Writers and directors also taking part included Neil Cross (Hard Sun), Hossein Amini and James Watkins (McMafia), Kari Skogland (The Handmaid’s Tale), Marc Evans (Trauma), Harry and Jack Williams (Liar, The Missing), Jakob Verbruggen (The Alienist), Geoffrey Wright (Romper Stomper), Tony Grisoni (The City & The City, Electric Dreams), David Farr (Electric Dreams) and Jon Cassar (Medici).

In a separate session, Helin was also joined by fellow actors Alexandra Rapaport and Julia Dufvenius to talk about Heder (Honour), which they have created and executive produced together with Anja Lundqvist, another actor.

The focus on creative talent inevitably led to the subjects of packaging and when to attach talent to projects, with ‘the sooner the better’ emerging as the general consensus.

Netflix’s Elizabeth Bradley (right) with Jane Featherstone of Sister Pictures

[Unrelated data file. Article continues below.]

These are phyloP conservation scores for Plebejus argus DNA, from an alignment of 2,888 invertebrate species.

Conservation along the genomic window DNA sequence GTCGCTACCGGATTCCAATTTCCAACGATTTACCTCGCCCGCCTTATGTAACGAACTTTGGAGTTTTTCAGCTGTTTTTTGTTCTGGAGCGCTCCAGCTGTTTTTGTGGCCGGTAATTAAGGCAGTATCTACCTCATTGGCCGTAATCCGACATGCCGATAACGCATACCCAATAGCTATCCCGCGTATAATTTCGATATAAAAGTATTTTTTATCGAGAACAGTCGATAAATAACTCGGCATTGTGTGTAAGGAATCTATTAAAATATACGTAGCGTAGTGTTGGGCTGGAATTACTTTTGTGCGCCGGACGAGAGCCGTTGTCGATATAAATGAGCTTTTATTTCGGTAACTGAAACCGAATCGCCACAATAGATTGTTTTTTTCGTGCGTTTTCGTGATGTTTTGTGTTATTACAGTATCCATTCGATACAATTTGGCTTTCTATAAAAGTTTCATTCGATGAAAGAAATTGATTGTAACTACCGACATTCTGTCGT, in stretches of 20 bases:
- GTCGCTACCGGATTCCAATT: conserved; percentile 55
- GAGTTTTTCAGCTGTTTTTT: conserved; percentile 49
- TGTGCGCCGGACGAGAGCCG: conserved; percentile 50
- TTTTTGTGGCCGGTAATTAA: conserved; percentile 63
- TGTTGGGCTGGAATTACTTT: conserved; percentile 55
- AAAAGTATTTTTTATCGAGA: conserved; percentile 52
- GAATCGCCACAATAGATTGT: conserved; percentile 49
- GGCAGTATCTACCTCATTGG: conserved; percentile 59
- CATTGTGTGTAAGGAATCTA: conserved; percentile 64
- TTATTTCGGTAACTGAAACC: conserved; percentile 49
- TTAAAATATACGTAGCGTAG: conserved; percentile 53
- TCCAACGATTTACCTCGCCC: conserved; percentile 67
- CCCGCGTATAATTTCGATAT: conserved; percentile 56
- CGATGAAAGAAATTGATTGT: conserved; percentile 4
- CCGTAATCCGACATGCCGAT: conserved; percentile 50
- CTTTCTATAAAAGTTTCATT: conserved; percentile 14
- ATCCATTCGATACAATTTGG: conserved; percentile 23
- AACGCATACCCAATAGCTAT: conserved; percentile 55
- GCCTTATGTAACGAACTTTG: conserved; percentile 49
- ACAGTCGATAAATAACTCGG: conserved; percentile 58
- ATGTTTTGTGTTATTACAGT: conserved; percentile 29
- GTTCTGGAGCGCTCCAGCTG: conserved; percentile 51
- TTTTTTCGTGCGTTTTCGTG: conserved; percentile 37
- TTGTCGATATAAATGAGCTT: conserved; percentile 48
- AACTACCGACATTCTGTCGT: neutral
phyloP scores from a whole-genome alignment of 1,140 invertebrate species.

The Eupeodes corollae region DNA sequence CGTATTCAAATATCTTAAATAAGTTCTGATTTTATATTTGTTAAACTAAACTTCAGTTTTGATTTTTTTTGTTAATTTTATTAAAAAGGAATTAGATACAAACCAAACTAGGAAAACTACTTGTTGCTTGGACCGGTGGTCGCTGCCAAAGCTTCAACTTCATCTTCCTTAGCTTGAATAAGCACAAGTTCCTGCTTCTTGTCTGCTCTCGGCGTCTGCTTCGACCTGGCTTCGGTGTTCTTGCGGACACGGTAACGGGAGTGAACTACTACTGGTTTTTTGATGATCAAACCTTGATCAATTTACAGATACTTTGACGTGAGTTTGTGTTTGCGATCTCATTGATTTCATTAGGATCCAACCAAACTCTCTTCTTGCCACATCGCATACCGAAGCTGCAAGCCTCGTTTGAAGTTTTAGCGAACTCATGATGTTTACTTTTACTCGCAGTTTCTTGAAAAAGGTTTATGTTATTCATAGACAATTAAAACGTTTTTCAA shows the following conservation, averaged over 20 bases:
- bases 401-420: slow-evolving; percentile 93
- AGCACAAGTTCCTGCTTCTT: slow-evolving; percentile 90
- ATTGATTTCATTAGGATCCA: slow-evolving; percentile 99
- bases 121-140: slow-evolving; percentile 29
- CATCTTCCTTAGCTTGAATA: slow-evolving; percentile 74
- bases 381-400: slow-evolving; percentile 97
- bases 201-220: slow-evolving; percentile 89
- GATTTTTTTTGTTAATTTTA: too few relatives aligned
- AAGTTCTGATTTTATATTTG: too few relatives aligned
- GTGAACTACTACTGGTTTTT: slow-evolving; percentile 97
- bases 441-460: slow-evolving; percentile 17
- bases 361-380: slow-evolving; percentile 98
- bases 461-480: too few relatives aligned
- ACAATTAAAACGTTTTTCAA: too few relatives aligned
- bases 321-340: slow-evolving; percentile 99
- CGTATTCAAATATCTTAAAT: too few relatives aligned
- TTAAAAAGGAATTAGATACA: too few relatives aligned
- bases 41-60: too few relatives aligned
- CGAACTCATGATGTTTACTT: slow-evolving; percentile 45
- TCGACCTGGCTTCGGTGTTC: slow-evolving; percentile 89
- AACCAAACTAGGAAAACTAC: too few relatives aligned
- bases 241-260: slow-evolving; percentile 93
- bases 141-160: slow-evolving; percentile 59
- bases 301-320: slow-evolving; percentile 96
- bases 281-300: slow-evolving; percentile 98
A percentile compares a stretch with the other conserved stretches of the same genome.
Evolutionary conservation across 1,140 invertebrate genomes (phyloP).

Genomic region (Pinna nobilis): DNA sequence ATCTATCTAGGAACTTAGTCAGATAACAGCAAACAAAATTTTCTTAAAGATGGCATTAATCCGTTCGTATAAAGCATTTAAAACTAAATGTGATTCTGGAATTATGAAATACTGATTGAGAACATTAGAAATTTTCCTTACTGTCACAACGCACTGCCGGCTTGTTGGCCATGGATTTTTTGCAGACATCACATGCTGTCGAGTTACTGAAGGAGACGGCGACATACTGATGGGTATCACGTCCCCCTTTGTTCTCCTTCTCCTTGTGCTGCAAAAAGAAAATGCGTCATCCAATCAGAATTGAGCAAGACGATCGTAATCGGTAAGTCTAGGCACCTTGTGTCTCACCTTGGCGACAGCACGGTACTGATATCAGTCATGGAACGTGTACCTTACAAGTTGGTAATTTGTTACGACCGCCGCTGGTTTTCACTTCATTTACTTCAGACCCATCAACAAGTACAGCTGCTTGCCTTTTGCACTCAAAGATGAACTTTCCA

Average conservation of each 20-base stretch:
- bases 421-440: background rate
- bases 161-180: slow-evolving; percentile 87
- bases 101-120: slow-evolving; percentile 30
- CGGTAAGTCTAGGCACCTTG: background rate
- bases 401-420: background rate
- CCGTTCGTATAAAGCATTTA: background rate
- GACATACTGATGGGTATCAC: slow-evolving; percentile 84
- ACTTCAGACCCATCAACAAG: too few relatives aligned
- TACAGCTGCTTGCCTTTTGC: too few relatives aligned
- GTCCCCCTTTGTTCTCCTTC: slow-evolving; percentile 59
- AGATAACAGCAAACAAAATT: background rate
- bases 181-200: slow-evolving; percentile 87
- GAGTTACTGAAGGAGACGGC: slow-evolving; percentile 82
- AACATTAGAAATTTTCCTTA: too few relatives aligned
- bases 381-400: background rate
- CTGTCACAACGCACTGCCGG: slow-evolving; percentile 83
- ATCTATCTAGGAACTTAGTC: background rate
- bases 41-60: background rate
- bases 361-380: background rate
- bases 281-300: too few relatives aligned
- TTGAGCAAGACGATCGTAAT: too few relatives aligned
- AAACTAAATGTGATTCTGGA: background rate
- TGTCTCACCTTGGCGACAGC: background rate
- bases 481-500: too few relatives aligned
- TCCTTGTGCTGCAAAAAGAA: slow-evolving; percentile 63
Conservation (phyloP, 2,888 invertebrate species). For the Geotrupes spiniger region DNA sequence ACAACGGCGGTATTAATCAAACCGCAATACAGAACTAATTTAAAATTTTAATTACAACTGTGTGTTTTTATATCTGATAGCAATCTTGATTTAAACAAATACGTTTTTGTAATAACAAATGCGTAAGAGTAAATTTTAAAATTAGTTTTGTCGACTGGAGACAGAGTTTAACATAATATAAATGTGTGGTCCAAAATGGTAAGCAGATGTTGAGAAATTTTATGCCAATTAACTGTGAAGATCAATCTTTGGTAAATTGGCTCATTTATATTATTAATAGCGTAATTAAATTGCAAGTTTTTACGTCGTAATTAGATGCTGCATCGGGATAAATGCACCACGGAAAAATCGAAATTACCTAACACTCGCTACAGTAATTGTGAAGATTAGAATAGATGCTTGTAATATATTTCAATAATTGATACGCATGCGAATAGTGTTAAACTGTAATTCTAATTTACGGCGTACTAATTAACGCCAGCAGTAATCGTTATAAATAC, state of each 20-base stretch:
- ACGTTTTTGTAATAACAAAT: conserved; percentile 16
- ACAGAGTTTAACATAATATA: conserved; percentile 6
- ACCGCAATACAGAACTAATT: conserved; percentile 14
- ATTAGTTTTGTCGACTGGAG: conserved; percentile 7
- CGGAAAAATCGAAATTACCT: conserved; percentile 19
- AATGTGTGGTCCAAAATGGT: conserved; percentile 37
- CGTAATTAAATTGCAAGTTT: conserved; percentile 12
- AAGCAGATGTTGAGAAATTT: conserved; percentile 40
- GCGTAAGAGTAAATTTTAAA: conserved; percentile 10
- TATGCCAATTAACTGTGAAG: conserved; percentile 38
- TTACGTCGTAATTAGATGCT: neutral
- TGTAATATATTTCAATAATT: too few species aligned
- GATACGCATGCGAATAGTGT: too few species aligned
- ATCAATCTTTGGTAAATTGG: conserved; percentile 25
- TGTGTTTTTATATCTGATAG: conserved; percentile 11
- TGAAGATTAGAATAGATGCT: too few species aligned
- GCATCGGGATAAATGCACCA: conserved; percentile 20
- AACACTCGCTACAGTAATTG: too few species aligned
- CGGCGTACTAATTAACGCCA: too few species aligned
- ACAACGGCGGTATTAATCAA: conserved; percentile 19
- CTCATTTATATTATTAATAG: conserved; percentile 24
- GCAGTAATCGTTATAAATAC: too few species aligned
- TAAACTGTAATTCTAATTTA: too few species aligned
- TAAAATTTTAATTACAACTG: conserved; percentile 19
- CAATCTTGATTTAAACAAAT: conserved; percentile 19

Euston Films MD Kate Harwood revealed how the BBC snapped up Hard Sun before star names such as Deyn, Sturgess and Amuka Bird were cast in the lead roles, though commissioning the next series from Luther creator Cross was unlikely to be a difficult decision.

In such a congested market, talent is the quickest way for a show to make some noise. For most, however, there just isn’t enough to go around. That’s why it was encouraging to hear the Williams brothers discussing their forthcoming slate, which features series White Dragon and Cheat, both for UK broadcaster ITV and both coming from first-time writers.

With more than 10 years in the business, and being responsible for some of the most talked-about and compelling series of recent time, Harry and Jack Williams are now using their experience in the business to bring forward new voices – something broadcasters always say they are keen to do but rarely act upon.